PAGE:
Wednesday, October 28, 2009

Know Their Names


Left:The courtroom at the International Criminal Court.

Prosecuting war criminals is a frustrating affair. Appropriate laws are in place, but without mechanisms to enforce them they are meaningless. Domestic law is enforced by the state, but in questions of foreign policy states are driven by interests, not principles. They will assemble international tribunals, but only to judge weak and defeated enemies.

So, while the docks at the International Criminal Court are filled with petty African thugs, most war criminals are never held to account, in spite of a strong legal case. Taking that position to an extreme, the U.S has even pledged to intervene militarily to protect any American war criminal facing a prosecutor in the Hague. The value of these selective prosecutions to the human rights movement is minimal, but the fear they create among third world military leaders, who know political conditions and their aurora of immunity could easily change, is real.

That fear has been gnawing at the minds of many high officials, particularly after the London arrest of Gen. Augosto Pinochet, an American ally once considered untouchable

Even if the possibility of prosecution is remote the fear is real. Political realities will change, and with them so will legal ones, those who are untouchable today could end up on trial tomorrow. When justice cannot be implemented the fear of justice must fill the void.

Every arrest of a western war criminal in a western nation helps lift the veil of impunity. Every indictment is a victory, every arrest is a greater one. Western is an important qualification. Prosecutions of official enemies will produce more convictions, as well as an orgy of hypocritical self-congratulation, but they will be colored by their political context, doing nothing to advance human rights. Prosecutions of criminals from friendly nations will discourage future violations. A young officer in a combat zone will hesitate before ordering atrocities if he knows he will face the possibility of arrest for the rest of his life.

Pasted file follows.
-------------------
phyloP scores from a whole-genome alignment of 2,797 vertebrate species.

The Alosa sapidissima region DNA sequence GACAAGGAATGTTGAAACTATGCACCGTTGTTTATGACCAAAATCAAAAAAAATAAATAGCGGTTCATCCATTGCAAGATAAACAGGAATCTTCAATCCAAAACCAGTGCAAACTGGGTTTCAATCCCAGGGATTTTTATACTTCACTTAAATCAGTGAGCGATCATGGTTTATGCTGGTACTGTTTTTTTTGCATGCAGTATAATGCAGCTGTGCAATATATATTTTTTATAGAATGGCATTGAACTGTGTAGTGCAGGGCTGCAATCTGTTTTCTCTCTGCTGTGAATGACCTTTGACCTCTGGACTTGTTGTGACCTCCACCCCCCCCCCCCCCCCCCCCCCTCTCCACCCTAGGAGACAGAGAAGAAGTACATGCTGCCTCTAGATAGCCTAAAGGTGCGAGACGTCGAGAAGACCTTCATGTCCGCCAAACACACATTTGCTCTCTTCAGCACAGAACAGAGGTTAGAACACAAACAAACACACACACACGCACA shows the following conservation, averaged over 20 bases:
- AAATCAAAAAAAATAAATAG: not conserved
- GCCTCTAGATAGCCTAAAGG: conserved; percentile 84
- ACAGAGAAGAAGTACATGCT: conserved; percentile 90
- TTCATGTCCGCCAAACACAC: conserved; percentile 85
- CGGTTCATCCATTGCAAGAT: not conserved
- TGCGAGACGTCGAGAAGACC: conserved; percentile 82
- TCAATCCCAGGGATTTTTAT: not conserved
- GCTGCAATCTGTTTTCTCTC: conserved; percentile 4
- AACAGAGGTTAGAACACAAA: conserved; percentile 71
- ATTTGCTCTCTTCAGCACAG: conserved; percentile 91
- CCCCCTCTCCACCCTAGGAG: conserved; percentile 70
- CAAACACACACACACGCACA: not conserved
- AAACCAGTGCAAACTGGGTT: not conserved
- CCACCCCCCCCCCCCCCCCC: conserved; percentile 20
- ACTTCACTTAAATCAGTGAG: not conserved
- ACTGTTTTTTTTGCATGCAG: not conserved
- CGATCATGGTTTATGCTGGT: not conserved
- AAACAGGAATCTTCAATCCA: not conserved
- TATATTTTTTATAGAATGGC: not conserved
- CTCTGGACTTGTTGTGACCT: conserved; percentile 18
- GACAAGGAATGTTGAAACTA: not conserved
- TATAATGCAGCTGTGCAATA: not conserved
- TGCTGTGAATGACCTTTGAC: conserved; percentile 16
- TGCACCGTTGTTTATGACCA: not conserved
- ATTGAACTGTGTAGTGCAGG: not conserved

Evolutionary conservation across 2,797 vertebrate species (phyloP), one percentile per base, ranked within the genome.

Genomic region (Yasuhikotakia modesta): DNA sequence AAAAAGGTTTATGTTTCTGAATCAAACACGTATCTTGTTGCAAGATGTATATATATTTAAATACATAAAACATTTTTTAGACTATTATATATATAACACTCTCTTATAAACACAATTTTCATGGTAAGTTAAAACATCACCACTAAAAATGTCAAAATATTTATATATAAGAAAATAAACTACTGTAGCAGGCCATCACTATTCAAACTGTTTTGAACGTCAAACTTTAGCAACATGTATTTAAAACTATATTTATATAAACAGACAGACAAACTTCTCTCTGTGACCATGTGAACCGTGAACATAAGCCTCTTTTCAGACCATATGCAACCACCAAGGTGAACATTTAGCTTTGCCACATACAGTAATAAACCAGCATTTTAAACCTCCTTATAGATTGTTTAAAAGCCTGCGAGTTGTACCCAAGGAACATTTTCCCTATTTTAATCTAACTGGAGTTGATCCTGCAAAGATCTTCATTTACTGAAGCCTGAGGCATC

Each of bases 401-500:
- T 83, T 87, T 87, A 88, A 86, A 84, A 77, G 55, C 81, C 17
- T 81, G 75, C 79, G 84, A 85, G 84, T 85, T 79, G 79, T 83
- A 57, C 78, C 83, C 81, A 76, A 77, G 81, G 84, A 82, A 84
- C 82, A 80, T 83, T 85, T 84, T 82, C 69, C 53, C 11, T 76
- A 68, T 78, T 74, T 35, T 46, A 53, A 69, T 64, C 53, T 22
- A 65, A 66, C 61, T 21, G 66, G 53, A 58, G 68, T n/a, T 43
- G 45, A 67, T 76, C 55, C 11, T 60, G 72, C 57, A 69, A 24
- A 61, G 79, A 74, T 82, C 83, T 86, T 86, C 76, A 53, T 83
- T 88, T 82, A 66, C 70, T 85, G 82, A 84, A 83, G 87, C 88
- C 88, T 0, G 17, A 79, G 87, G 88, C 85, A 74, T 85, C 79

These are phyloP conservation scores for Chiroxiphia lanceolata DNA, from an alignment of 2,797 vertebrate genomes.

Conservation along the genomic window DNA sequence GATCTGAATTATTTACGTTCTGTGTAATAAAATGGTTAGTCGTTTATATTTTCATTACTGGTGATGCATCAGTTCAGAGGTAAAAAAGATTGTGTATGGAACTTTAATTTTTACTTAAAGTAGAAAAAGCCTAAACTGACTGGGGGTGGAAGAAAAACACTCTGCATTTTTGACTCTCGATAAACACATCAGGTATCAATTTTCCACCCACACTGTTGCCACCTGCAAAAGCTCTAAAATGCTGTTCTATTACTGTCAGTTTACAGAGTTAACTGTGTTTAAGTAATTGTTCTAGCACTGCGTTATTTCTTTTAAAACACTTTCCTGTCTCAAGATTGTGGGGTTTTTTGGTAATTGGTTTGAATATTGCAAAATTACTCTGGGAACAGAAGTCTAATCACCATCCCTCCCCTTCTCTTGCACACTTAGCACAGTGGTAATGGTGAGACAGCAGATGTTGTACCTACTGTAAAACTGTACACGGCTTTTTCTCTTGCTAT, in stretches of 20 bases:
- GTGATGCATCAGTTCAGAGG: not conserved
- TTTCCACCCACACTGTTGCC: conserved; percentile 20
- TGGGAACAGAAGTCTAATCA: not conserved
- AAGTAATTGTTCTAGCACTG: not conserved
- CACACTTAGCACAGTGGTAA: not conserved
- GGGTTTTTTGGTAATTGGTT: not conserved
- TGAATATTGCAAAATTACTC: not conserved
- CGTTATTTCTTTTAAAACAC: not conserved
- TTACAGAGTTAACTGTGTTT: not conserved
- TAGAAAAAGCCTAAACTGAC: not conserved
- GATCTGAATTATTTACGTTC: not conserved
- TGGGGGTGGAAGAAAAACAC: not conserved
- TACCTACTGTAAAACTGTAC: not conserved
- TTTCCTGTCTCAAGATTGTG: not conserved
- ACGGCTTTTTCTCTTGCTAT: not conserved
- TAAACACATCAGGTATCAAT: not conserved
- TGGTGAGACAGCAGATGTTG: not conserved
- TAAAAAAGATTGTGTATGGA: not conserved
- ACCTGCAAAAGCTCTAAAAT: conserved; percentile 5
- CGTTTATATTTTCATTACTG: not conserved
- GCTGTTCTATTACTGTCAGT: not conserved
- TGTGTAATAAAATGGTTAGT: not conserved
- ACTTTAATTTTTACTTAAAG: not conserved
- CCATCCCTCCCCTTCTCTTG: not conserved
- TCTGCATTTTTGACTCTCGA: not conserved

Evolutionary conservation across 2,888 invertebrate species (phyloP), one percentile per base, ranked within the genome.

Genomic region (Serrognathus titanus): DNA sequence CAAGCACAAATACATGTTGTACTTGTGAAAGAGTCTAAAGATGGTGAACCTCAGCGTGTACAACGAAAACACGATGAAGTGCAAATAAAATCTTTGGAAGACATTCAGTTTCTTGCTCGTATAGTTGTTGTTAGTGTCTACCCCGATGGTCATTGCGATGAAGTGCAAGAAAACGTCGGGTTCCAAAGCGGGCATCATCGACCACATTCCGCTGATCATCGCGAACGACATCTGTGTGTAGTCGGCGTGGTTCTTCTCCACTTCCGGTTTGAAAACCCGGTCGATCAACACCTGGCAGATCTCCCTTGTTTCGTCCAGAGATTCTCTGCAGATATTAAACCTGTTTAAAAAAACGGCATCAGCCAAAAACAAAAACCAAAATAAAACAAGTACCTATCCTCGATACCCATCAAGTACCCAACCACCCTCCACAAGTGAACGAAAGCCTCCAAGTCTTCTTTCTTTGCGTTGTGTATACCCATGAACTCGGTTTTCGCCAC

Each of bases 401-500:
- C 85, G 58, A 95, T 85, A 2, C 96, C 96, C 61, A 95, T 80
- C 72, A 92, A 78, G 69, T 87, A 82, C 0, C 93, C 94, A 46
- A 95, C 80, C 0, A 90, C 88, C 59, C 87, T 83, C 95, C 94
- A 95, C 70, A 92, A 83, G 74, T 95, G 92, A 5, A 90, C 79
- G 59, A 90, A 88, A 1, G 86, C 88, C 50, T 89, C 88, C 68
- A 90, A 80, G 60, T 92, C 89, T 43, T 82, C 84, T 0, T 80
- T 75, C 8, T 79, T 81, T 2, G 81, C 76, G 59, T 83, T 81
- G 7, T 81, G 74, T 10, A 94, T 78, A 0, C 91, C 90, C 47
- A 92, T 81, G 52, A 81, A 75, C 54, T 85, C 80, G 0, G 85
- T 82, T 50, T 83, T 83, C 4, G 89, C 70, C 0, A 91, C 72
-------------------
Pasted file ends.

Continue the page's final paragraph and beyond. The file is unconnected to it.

Towards this end western human rights activists need to begin compiling sealed lists of suspected criminals accompanies by legal evidence to support their prosecution. The travel of individuals on the list can then be monitored and information can be released as opportunities for arrest occur. This will do much to temper the actions of battlefield commanders. Those involved in war crimes and crimes against humanity will be troubled, uncertain if they are being targeted for future prosecution, they will face the choice of accepting a de facto travel ban, a small penalty in itself, or risk arrest and prosecution abroad.

1 comment:

Don Emmerich Jr. said...

You make some excellent points here.